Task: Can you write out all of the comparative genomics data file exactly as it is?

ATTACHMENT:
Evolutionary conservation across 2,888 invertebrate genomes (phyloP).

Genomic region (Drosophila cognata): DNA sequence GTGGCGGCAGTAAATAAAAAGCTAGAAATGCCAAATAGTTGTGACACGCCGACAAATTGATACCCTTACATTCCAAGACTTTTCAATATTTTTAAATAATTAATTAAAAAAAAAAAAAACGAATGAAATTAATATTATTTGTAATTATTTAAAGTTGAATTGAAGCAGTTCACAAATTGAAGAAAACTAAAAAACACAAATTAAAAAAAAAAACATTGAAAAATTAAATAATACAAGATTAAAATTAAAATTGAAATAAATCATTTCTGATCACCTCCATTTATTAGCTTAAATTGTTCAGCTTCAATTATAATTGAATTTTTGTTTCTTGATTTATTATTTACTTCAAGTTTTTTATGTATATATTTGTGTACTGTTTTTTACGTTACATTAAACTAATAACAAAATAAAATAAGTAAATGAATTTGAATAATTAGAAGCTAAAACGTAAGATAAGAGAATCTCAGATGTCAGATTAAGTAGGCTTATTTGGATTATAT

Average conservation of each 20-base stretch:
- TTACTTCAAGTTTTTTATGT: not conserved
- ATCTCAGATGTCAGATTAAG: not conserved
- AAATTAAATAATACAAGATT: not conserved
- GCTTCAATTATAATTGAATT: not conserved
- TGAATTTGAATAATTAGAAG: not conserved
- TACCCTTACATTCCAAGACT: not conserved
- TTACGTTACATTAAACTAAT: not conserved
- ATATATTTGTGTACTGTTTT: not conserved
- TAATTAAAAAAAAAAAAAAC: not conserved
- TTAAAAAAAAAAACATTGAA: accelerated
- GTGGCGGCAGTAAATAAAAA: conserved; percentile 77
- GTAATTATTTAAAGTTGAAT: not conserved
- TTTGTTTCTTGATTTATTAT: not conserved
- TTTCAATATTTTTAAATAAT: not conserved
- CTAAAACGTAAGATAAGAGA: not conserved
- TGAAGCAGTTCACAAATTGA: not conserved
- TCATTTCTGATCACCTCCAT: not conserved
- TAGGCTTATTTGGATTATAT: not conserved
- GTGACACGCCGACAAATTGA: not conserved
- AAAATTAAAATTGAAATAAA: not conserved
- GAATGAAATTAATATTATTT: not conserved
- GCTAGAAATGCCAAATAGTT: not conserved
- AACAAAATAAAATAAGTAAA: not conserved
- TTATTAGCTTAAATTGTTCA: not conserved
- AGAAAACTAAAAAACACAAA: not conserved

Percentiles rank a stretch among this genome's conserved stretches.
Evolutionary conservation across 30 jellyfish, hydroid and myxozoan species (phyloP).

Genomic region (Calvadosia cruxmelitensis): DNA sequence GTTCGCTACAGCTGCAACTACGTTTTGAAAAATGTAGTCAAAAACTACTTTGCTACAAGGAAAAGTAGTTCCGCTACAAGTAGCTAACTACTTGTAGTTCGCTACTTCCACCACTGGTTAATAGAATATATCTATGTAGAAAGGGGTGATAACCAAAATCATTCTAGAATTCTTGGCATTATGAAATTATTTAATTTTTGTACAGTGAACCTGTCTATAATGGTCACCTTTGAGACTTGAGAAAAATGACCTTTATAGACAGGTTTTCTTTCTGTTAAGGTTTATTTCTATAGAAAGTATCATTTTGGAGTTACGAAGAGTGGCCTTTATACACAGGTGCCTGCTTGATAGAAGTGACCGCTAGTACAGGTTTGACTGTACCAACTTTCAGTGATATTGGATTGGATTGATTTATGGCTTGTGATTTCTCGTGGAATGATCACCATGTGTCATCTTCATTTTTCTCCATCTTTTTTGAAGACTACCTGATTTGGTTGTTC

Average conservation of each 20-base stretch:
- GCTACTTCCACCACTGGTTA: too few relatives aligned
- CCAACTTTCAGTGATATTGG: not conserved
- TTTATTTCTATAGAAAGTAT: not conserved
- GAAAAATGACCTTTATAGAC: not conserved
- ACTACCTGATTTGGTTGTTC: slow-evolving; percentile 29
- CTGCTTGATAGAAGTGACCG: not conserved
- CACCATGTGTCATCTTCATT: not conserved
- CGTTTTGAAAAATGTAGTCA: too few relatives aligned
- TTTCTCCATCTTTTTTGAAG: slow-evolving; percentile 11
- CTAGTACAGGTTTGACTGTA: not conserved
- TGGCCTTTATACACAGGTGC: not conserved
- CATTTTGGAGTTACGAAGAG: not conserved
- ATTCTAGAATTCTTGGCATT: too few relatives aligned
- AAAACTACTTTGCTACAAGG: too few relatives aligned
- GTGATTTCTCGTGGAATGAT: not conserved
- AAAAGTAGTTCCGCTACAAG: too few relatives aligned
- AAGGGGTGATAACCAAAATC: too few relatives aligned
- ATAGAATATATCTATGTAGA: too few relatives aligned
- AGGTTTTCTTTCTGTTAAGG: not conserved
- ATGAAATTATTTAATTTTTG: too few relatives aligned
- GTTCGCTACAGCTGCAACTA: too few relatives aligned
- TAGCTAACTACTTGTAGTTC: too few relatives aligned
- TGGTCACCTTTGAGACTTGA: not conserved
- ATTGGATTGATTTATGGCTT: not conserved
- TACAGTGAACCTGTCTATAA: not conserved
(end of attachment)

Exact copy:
Evolutionary conservation across 2,888 invertebrate genomes (phyloP).

Genomic region (Drosophila cognata): DNA sequence GTGGCGGCAGTAAATAAAAAGCTAGAAATGCCAAATAGTTGTGACACGCCGACAAATTGATACCCTTACATTCCAAGACTTTTCAATATTTTTAAATAATTAATTAAAAAAAAAAAAAACGAATGAAATTAATATTATTTGTAATTATTTAAAGTTGAATTGAAGCAGTTCACAAATTGAAGAAAACTAAAAAACACAAATTAAAAAAAAAAACATTGAAAAATTAAATAATACAAGATTAAAATTAAAATTGAAATAAATCATTTCTGATCACCTCCATTTATTAGCTTAAATTGTTCAGCTTCAATTATAATTGAATTTTTGTTTCTTGATTTATTATTTACTTCAAGTTTTTTATGTATATATTTGTGTACTGTTTTTTACGTTACATTAAACTAATAACAAAATAAAATAAGTAAATGAATTTGAATAATTAGAAGCTAAAACGTAAGATAAGAGAATCTCAGATGTCAGATTAAGTAGGCTTATTTGGATTATAT

Average conservation of each 20-base stretch:
- TTACTTCAAGTTTTTTATGT: not conserved
- ATCTCAGATGTCAGATTAAG: not conserved
- AAATTAAATAATACAAGATT: not conserved
- GCTTCAATTATAATTGAATT: not conserved
- TGAATTTGAATAATTAGAAG: not conserved
- TACCCTTACATTCCAAGACT: not conserved
- TTACGTTACATTAAACTAAT: not conserved
- ATATATTTGTGTACTGTTTT: not conserved
- TAATTAAAAAAAAAAAAAAC: not conserved
- TTAAAAAAAAAAACATTGAA: accelerated
- GTGGCGGCAGTAAATAAAAA: conserved; percentile 77
- GTAATTATTTAAAGTTGAAT: not conserved
- TTTGTTTCTTGATTTATTAT: not conserved
- TTTCAATATTTTTAAATAAT: not conserved
- CTAAAACGTAAGATAAGAGA: not conserved
- TGAAGCAGTTCACAAATTGA: not conserved
- TCATTTCTGATCACCTCCAT: not conserved
- TAGGCTTATTTGGATTATAT: not conserved
- GTGACACGCCGACAAATTGA: not conserved
- AAAATTAAAATTGAAATAAA: not conserved
- GAATGAAATTAATATTATTT: not conserved
- GCTAGAAATGCCAAATAGTT: not conserved
- AACAAAATAAAATAAGTAAA: not conserved
- TTATTAGCTTAAATTGTTCA: not conserved
- AGAAAACTAAAAAACACAAA: not conserved

Percentiles rank a stretch among this genome's conserved stretches.
Evolutionary conservation across 30 jellyfish, hydroid and myxozoan species (phyloP).

Genomic region (Calvadosia cruxmelitensis): DNA sequence GTTCGCTACAGCTGCAACTACGTTTTGAAAAATGTAGTCAAAAACTACTTTGCTACAAGGAAAAGTAGTTCCGCTACAAGTAGCTAACTACTTGTAGTTCGCTACTTCCACCACTGGTTAATAGAATATATCTATGTAGAAAGGGGTGATAACCAAAATCATTCTAGAATTCTTGGCATTATGAAATTATTTAATTTTTGTACAGTGAACCTGTCTATAATGGTCACCTTTGAGACTTGAGAAAAATGACCTTTATAGACAGGTTTTCTTTCTGTTAAGGTTTATTTCTATAGAAAGTATCATTTTGGAGTTACGAAGAGTGGCCTTTATACACAGGTGCCTGCTTGATAGAAGTGACCGCTAGTACAGGTTTGACTGTACCAACTTTCAGTGATATTGGATTGGATTGATTTATGGCTTGTGATTTCTCGTGGAATGATCACCATGTGTCATCTTCATTTTTCTCCATCTTTTTTGAAGACTACCTGATTTGGTTGTTC

Average conservation of each 20-base stretch:
- GCTACTTCCACCACTGGTTA: too few relatives aligned
- CCAACTTTCAGTGATATTGG: not conserved
- TTTATTTCTATAGAAAGTAT: not conserved
- GAAAAATGACCTTTATAGAC: not conserved
- ACTACCTGATTTGGTTGTTC: slow-evolving; percentile 29
- CTGCTTGATAGAAGTGACCG: not conserved
- CACCATGTGTCATCTTCATT: not conserved
- CGTTTTGAAAAATGTAGTCA: too few relatives aligned
- TTTCTCCATCTTTTTTGAAG: slow-evolving; percentile 11
- CTAGTACAGGTTTGACTGTA: not conserved
- TGGCCTTTATACACAGGTGC: not conserved
- CATTTTGGAGTTACGAAGAG: not conserved
- ATTCTAGAATTCTTGGCATT: too few relatives aligned
- AAAACTACTTTGCTACAAGG: too few relatives aligned
- GTGATTTCTCGTGGAATGAT: not conserved
- AAAAGTAGTTCCGCTACAAG: too few relatives aligned
- AAGGGGTGATAACCAAAATC: too few relatives aligned
- ATAGAATATATCTATGTAGA: too few relatives aligned
- AGGTTTTCTTTCTGTTAAGG: not conserved
- ATGAAATTATTTAATTTTTG: too few relatives aligned
- GTTCGCTACAGCTGCAACTA: too few relatives aligned
- TAGCTAACTACTTGTAGTTC: too few relatives aligned
- TGGTCACCTTTGAGACTTGA: not conserved
- ATTGGATTGATTTATGGCTT: not conserved
- TACAGTGAACCTGTCTATAA: not conserved